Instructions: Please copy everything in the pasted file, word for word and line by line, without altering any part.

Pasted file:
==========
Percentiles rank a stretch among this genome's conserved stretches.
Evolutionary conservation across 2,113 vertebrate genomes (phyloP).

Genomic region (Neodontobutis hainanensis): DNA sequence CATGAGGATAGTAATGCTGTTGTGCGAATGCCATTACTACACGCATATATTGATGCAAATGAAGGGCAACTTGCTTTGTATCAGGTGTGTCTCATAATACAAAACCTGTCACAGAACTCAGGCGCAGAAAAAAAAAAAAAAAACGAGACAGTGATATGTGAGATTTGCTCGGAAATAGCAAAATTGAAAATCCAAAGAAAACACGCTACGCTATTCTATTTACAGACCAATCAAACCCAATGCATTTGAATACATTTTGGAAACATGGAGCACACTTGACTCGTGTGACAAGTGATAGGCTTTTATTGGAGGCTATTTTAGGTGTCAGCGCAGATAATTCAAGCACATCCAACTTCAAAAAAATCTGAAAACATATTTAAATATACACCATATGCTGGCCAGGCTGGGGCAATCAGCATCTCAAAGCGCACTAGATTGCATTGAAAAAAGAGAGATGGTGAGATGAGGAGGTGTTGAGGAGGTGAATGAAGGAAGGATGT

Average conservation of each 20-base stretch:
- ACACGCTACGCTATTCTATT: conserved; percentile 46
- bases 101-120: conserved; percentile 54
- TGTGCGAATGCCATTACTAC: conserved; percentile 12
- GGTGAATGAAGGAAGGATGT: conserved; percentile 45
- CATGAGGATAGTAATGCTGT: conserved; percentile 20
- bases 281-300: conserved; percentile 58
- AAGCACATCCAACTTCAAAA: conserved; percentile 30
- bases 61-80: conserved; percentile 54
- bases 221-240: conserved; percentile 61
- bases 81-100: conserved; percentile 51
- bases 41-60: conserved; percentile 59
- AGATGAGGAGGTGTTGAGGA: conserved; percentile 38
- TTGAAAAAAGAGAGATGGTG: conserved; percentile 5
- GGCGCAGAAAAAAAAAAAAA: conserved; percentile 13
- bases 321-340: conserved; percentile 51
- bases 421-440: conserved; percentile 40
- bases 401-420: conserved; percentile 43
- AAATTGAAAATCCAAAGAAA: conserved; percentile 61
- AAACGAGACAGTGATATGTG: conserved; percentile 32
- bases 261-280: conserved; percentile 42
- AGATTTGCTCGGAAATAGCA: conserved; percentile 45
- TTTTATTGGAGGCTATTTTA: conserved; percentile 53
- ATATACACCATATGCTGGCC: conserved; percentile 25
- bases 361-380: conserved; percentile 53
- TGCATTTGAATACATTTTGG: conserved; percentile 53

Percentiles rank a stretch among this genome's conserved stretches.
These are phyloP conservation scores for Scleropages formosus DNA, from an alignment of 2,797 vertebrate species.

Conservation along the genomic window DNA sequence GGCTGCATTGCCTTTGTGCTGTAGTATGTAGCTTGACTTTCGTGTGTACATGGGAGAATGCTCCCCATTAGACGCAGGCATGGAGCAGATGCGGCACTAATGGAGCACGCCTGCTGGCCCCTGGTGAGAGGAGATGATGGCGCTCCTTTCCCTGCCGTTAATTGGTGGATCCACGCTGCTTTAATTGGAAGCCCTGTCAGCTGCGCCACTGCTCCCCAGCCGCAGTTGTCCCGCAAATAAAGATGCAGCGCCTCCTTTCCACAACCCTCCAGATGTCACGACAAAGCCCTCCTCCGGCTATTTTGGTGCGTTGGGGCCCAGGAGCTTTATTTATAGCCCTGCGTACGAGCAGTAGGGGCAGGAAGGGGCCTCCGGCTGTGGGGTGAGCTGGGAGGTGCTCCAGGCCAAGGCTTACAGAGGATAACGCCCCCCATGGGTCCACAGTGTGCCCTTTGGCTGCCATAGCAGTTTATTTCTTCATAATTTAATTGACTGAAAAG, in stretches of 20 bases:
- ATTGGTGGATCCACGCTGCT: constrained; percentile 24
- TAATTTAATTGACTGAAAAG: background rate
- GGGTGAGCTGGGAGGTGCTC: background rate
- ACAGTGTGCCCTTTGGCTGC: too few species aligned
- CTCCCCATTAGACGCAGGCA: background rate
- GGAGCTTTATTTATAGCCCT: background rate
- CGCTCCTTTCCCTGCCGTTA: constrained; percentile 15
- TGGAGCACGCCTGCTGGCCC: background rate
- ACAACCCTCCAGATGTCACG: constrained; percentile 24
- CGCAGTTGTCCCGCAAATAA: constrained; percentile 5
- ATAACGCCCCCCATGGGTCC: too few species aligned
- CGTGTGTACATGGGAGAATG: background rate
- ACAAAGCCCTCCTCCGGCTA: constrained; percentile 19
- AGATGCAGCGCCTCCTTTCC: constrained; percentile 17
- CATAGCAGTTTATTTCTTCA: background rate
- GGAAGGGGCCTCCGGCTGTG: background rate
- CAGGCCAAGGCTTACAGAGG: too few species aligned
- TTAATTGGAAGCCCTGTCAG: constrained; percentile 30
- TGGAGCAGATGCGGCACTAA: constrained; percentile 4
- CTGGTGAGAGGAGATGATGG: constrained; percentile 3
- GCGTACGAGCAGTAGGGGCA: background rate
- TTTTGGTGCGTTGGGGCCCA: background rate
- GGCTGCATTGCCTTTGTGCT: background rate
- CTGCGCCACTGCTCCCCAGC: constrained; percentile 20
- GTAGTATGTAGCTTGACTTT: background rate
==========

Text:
Percentiles rank a stretch among this genome's conserved stretches.
Evolutionary conservation across 2,113 vertebrate genomes (phyloP).

Genomic region (Neodontobutis hainanensis): DNA sequence CATGAGGATAGTAATGCTGTTGTGCGAATGCCATTACTACACGCATATATTGATGCAAATGAAGGGCAACTTGCTTTGTATCAGGTGTGTCTCATAATACAAAACCTGTCACAGAACTCAGGCGCAGAAAAAAAAAAAAAAAACGAGACAGTGATATGTGAGATTTGCTCGGAAATAGCAAAATTGAAAATCCAAAGAAAACACGCTACGCTATTCTATTTACAGACCAATCAAACCCAATGCATTTGAATACATTTTGGAAACATGGAGCACACTTGACTCGTGTGACAAGTGATAGGCTTTTATTGGAGGCTATTTTAGGTGTCAGCGCAGATAATTCAAGCACATCCAACTTCAAAAAAATCTGAAAACATATTTAAATATACACCATATGCTGGCCAGGCTGGGGCAATCAGCATCTCAAAGCGCACTAGATTGCATTGAAAAAAGAGAGATGGTGAGATGAGGAGGTGTTGAGGAGGTGAATGAAGGAAGGATGT

Average conservation of each 20-base stretch:
- ACACGCTACGCTATTCTATT: conserved; percentile 46
- bases 101-120: conserved; percentile 54
- TGTGCGAATGCCATTACTAC: conserved; percentile 12
- GGTGAATGAAGGAAGGATGT: conserved; percentile 45
- CATGAGGATAGTAATGCTGT: conserved; percentile 20
- bases 281-300: conserved; percentile 58
- AAGCACATCCAACTTCAAAA: conserved; percentile 30
- bases 61-80: conserved; percentile 54
- bases 221-240: conserved; percentile 61
- bases 81-100: conserved; percentile 51
- bases 41-60: conserved; percentile 59
- AGATGAGGAGGTGTTGAGGA: conserved; percentile 38
- TTGAAAAAAGAGAGATGGTG: conserved; percentile 5
- GGCGCAGAAAAAAAAAAAAA: conserved; percentile 13
- bases 321-340: conserved; percentile 51
- bases 421-440: conserved; percentile 40
- bases 401-420: conserved; percentile 43
- AAATTGAAAATCCAAAGAAA: conserved; percentile 61
- AAACGAGACAGTGATATGTG: conserved; percentile 32
- bases 261-280: conserved; percentile 42
- AGATTTGCTCGGAAATAGCA: conserved; percentile 45
- TTTTATTGGAGGCTATTTTA: conserved; percentile 53
- ATATACACCATATGCTGGCC: conserved; percentile 25
- bases 361-380: conserved; percentile 53
- TGCATTTGAATACATTTTGG: conserved; percentile 53

Percentiles rank a stretch among this genome's conserved stretches.
These are phyloP conservation scores for Scleropages formosus DNA, from an alignment of 2,797 vertebrate species.

Conservation along the genomic window DNA sequence GGCTGCATTGCCTTTGTGCTGTAGTATGTAGCTTGACTTTCGTGTGTACATGGGAGAATGCTCCCCATTAGACGCAGGCATGGAGCAGATGCGGCACTAATGGAGCACGCCTGCTGGCCCCTGGTGAGAGGAGATGATGGCGCTCCTTTCCCTGCCGTTAATTGGTGGATCCACGCTGCTTTAATTGGAAGCCCTGTCAGCTGCGCCACTGCTCCCCAGCCGCAGTTGTCCCGCAAATAAAGATGCAGCGCCTCCTTTCCACAACCCTCCAGATGTCACGACAAAGCCCTCCTCCGGCTATTTTGGTGCGTTGGGGCCCAGGAGCTTTATTTATAGCCCTGCGTACGAGCAGTAGGGGCAGGAAGGGGCCTCCGGCTGTGGGGTGAGCTGGGAGGTGCTCCAGGCCAAGGCTTACAGAGGATAACGCCCCCCATGGGTCCACAGTGTGCCCTTTGGCTGCCATAGCAGTTTATTTCTTCATAATTTAATTGACTGAAAAG, in stretches of 20 bases:
- ATTGGTGGATCCACGCTGCT: constrained; percentile 24
- TAATTTAATTGACTGAAAAG: background rate
- GGGTGAGCTGGGAGGTGCTC: background rate
- ACAGTGTGCCCTTTGGCTGC: too few species aligned
- CTCCCCATTAGACGCAGGCA: background rate
- GGAGCTTTATTTATAGCCCT: background rate
- CGCTCCTTTCCCTGCCGTTA: constrained; percentile 15
- TGGAGCACGCCTGCTGGCCC: background rate
- ACAACCCTCCAGATGTCACG: constrained; percentile 24
- CGCAGTTGTCCCGCAAATAA: constrained; percentile 5
- ATAACGCCCCCCATGGGTCC: too few species aligned
- CGTGTGTACATGGGAGAATG: background rate
- ACAAAGCCCTCCTCCGGCTA: constrained; percentile 19
- AGATGCAGCGCCTCCTTTCC: constrained; percentile 17
- CATAGCAGTTTATTTCTTCA: background rate
- GGAAGGGGCCTCCGGCTGTG: background rate
- CAGGCCAAGGCTTACAGAGG: too few species aligned
- TTAATTGGAAGCCCTGTCAG: constrained; percentile 30
- TGGAGCAGATGCGGCACTAA: constrained; percentile 4
- CTGGTGAGAGGAGATGATGG: constrained; percentile 3
- GCGTACGAGCAGTAGGGGCA: background rate
- TTTTGGTGCGTTGGGGCCCA: background rate
- GGCTGCATTGCCTTTGTGCT: background rate
- CTGCGCCACTGCTCCCCAGC: constrained; percentile 20
- GTAGTATGTAGCTTGACTTT: background rate